I always wanted to write, but we were poor immigrants, and my parents made it clear, early and often, that our main goal here was to strike it rich. “We didn’t move to America for you to become a starving artist.” So I began my career trading mortgage-backed securities on Wall Street, and served as a deputy chief of staff during NYC Mayor Dinkins’ administration. When Mayor Dinkins lost to Rudy Giuliani, I was out of a job. I joined a writers group to give me something to do while looking for gainful employment.
I started out writing short stories, and got a few published in literary magazines, but my peers kept raving about my dialogue and urged me to turn one of short stories into a play. I’m glad I listened. That story and my first play, NUMBER ONE SON, became a finalist for the Arnold L. Weissberger Playwriting Competition sponsored by New Dramatists. The second, BIRD’S NEST SOUP was produced at Mark Taper Forum Taper Too, and my third play JUNK BONDS won an award from the Kennedy Center Fund for New American Plays and landed me a two page profile on the New York Times. After this trifecta, a playwright was born.
To survive as an artist, I’ve constantly had to push myself, explore many genres and juggle many projects at once. I’ve performed standup comedy, sold a half-hour comedy TV pilot, written two short films (one of which I also directed), written a musical, and won two awards for two different screenplays. In 2018, I won a Silver Award for best health care news coverage writing for American Journal of Nursing. I’ve performed two one-woman shows, CHINESE GIRLS DON’T SWEAR and IT AIN’T EASY BEING CHINESEY, to sold-out audiences in New York, Los Angeles and my hometown of Akron, Ohio.
My father was very physically and emotionally abusive, so much so that my mother abandoned us when I was a teen. Her domestic responsibilities became mine, and my father’s violent streaks worsened in her absence. Growing up in Akron, Ohio with very few Asian Americans, I was often bullied and under tremendous pressure to embody the “model minority.”
Reading and writing started out as an escape from Hell. No one in my family read books and no one cared to ask for my opinions on anything, so writing became a way to discover how I felt, what I thought and other ways to live. It was my delicious secret.
I love to laugh and I love making people laugh. Comedy is revolutionary. You can’t force someone to think something is funny. We all know what canned laughter sounds like. When someone laughs, it’s involuntary. The sounds of laughter means people are listening, they’ve opened up their hearts. Open hearts and open minds can lead to great transformations and lasting connections.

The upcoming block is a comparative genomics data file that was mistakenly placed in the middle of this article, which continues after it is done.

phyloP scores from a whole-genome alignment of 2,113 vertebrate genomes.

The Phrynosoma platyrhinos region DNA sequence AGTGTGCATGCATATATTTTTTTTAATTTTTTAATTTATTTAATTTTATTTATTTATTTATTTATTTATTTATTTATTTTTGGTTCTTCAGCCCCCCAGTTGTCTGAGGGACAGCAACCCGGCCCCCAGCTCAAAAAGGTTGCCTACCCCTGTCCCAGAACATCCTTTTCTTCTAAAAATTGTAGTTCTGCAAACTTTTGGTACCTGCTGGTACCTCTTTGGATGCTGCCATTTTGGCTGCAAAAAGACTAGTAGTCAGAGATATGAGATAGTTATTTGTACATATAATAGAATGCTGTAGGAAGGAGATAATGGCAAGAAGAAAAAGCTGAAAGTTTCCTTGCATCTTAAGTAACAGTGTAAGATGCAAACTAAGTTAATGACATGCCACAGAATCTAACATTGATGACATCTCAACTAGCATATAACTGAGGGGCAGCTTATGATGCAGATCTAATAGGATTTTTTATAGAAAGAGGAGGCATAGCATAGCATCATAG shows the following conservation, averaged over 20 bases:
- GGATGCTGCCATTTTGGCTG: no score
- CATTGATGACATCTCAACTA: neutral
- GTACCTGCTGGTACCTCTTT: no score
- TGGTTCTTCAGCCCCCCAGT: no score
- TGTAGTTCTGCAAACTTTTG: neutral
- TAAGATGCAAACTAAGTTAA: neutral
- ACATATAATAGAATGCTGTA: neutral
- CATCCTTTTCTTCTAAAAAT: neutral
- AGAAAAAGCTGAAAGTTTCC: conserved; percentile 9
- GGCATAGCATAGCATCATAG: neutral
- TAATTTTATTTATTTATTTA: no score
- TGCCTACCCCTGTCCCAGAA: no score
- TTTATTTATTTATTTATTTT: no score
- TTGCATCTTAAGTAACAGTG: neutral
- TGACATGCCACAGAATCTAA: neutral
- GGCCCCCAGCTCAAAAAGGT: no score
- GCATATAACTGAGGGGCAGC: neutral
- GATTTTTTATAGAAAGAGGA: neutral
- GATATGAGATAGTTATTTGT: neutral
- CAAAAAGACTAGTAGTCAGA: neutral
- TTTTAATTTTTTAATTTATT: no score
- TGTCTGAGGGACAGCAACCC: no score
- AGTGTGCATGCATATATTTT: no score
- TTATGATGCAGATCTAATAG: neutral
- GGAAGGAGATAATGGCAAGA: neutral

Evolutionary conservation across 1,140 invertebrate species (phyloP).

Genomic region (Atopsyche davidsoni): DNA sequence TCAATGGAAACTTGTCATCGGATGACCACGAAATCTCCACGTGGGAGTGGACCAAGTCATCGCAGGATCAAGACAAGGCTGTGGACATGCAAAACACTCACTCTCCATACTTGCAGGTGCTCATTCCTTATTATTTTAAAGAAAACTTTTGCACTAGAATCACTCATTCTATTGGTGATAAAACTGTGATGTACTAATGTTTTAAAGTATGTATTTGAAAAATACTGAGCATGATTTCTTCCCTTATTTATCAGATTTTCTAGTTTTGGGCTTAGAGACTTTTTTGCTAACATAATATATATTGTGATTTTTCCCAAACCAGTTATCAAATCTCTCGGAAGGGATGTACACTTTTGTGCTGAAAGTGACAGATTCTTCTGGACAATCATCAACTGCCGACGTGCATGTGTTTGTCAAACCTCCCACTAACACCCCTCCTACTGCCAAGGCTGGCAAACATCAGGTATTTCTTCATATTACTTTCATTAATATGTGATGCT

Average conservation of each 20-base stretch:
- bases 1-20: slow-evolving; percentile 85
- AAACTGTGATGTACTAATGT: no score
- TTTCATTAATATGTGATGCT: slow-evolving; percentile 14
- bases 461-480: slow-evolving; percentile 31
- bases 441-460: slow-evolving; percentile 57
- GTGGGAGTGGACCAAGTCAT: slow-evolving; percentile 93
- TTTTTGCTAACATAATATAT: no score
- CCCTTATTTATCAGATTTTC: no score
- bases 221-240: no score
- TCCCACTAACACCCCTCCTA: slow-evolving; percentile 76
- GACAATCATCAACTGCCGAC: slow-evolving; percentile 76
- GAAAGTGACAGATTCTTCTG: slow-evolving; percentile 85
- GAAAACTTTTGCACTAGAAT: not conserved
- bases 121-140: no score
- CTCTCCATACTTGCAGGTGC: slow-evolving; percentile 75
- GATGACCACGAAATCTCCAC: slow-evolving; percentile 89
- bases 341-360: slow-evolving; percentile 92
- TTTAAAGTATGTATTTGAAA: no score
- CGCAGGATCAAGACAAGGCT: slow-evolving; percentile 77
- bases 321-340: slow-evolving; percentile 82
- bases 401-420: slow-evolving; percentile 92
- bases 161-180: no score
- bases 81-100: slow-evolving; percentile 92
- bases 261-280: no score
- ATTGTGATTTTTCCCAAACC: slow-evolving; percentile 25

Added bonus: I don’t know anyone who hates to laugh.
Lucy Wang writes, teaches and performs. Her plays have been performed all over, and are available at Original Works Publishing, JAC Publishing, Amazon, One Act Depot, and YouthPLAYS. Wang has also written two short films (one of which she directed), and sold a pilot to Disney. Her awards include the Kennedy Center Fund for New American Plays, Best New Political Social Play from the Katherine and Lee Chilcote Foundation, Berrilla Kerr Foundation, James Thurber Fellowship, CAPE’s New Writers TV Award, NATPE Diversity Fellow, William and Flora Hewlett Foundation Honorary Fellow, Annenberg Community Beach House Writer in Residence. She currently teaches at E-script.ws and her papers are archived at the Huntington Library in San Marino.
Online playwriting courses and workshops
Original Works Publishing
New England Entertainment Digest
Lucy’s one act play One Breast,One Nut: A Love Story
Gray Matters, a play by Lucy Wang
Teen Mogul, a play by Lucy-Wang
Linda K. Sienkiewicz is the author of the award-winning novel In the Context of Love, a story about one woman’s need to tell her truth without shame.
2017 New Apple Book Awards Official Selection
2016 Sarton Women’s Fiction Finalist
2016 Eric Hoffer Book Award Finalist
2016 Readers’ Favorite Finalist
2016 USA Book News Best Book Finalist
“…at once a love story, a cautionary tale, and an inspirational journey.” ~ Bonnie Jo Campbell, author of National Book Award Finalist, American Salvage, and critically acclaimed Once Upon a River,and Mothers, Tell Your Daughters